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Own risk assessment

Important

Early draft of the code of practice

This code is not in force yet. It is an early version for the new code of practice consultation.

To give us feedback on issues such as the design, usability and navigation of this code, email us at webfeedback@tpr.gov.uk.

To provide feedback about the text of the code, submit a response to the consultation.

Published: 17 March 2021

Under section 249A of the Pensions Act 2004,OW1 governing bodies of certain schemes must establish and operate an effective system of governance including Managing risk using internal controls. However, there are certain exemptions.OW2

Governing bodies of schemes that must maintain an effective system of governanceOW3 should carry out and document an own risk assessment (ORA) of their system of governance. The ORA is an assessment of how well governance systems are working, and the way potential risks are managed. Governing bodies of other schemes may choose to carry out an ORA of their governance as an example of best practice.

The governing body should prepare and document its first ORA within one year of this code coming into force. Each subsequent ORA should be carried out and documented within 12 months of the last. It should also be reviewed whenever there is a material change in the risks facing the scheme or to its governance processes.

The ORA is a substantial process, and the governing body may need to expand its risk assessments to fulfil our expectations. The ORA does not need to document the steps taken to mitigate risks identified. However, the governing body should still ensure that it maintains appropriate records of mitigations as part of its ordinary risk management processes. See Managing risk using internal controls.

Records of the ORA do not need to be sent to us, but we may ask to see it as part of supervisory activity.

Use of the own risk assessment

As the ORA will identify the key governance risks facing the scheme, the governing body should incorporate the findings into its management and decision-making processes. The findings may be used to adjust or create new processes or procedures. They may also highlight areas of work that the governing body needs to undertake, and to prioritise these activities.

Carrying out the own risk assessment

The governing body should carry out an ORA that is proportionate to the size, nature and complexity of the scheme. The areas that should be covered when carrying out an ORA are set out below.

Documentation

The governing body should:

  • ensure the ORA is in writing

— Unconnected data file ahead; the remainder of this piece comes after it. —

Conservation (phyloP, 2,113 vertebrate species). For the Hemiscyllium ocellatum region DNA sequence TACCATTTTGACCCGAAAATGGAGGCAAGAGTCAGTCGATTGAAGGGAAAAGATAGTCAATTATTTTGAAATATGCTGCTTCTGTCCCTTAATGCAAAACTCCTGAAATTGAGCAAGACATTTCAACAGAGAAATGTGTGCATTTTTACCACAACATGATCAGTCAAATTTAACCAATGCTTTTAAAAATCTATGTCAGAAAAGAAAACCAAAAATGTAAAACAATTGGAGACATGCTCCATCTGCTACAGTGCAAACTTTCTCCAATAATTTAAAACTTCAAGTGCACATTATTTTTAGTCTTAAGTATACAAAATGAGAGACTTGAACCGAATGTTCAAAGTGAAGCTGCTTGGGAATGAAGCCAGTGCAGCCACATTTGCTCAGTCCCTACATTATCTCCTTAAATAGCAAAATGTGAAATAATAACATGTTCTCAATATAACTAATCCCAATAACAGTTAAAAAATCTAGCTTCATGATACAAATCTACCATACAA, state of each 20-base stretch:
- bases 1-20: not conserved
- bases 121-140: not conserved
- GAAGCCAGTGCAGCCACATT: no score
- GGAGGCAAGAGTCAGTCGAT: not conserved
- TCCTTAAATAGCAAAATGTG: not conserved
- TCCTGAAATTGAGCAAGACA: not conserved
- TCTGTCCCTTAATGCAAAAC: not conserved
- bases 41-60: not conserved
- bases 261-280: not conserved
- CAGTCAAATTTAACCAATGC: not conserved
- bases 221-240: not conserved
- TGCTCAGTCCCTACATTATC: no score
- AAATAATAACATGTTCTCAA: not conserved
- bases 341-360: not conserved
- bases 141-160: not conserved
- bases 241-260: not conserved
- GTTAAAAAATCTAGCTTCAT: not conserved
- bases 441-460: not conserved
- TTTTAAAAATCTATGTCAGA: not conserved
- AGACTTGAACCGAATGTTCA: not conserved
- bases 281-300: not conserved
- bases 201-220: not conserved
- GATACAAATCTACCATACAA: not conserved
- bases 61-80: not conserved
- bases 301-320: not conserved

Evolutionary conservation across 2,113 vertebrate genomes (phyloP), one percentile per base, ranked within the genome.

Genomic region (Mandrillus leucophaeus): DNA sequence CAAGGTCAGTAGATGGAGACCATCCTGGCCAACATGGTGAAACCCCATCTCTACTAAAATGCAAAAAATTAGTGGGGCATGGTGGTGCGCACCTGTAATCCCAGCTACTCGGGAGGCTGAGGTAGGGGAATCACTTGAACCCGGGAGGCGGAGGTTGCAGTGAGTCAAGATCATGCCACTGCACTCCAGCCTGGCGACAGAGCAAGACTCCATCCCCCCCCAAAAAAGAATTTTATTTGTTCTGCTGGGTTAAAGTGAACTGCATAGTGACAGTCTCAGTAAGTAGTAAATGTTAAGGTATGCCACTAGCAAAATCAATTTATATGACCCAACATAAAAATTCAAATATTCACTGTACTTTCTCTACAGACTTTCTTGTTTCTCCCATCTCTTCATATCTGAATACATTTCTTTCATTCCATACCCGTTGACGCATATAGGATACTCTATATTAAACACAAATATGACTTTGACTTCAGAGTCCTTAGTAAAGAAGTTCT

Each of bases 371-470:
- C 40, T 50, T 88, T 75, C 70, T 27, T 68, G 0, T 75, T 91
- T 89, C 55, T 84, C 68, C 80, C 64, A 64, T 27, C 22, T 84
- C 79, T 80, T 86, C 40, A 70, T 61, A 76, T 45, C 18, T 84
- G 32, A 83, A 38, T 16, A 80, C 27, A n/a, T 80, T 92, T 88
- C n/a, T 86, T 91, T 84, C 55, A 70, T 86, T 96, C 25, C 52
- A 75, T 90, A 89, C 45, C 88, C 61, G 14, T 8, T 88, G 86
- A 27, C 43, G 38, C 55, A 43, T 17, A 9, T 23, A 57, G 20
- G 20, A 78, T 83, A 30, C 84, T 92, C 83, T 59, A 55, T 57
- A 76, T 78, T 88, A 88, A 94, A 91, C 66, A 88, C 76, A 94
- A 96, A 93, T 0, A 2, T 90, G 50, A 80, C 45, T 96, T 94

• provide the ORA documentation to all members of the governing body
  • ensure the ORA documentation is available on request
  • make sure the chair of the governing body signs off the ORA

The governing body should record:

  • the date on which the ORA has been prepared
  • the date on which the next ORA will be prepared
  • details of any interim reviews or updates that the governing body has carried out or plans to carry out

The ORA documentation should cover:

  • how the governing body has assessed the effectiveness of each of the policies and procedures covered by the ORA
  • whether the governing body considers the operation of the policies and procedures to be effective and why

To meet our expectations, the ORA should consider the effectiveness of, and risks arising from, each element listed below.

Policies for the governing body

Risk management policies

Investment

  • The scheme’s investment governance processes (see Investment governance).
  • How investment performance is reviewed and monitored (see Investment monitoring).
  • How the governing body assesses investment risks relating to climate change, the use of resources and the environment (see Climate change).
  • How the governing body assesses social risks to the scheme’s investments (see Stewardship).
  • How the governing body considers the potential for depreciation of assets arising from regulatory or societal change (see Stewardship).
  • How the governing body assesses the protection mechanisms available to the scheme, including how these might apply and the risks of them not functioning as intended.
  • How the governing body ensures the security of assets and their liquidity when they are required (see Investment decision-making).
  • How the governing body assesses the protection of member benefits in the event of the insolvency of a sponsoring or participating employer, or a decision to discontinue the scheme.

Additional investment matters for DB schemes

  • How the governing body assesses the scheme's funding needs with reference to its recovery plan.
  • How the governing body assesses the specific risks relating to the indexation of benefits provided by the scheme.

Administration

Payment of benefits, where applicable

  • How the governing body assesses operational risks, focusing on the risk to members and beneficiaries relating to record-keeping and payment of benefits.
  • The governing body’s management of risks relating to circumstances where accrued pension benefits may be reduced, under which conditions and by whom.
  • The governing body’s management of the risk of member benefits being reduced or altered, including on the insolvency of a sponsoring or participating employer or the cessation of the scheme.

Glossary and legal references

Protection mechanisms

The mechanisms protecting retirement benefits, including, as applicable, guarantees, covenants or any other type of financial support by the employer, insurance or reinsurance, or coverage by a pension protection scheme

OW1Articles 226A of The Pensions (Northern Ireland) Order 2005

OW2Section 249A(3) of the Pensions Act 2004
[Article 226A (3) of The Pensions (Northern Ireland) Order 2005]

OW3249A of the Pensions Act 2004
[Article 226A of The Pensions (Northern Ireland) Order 2005]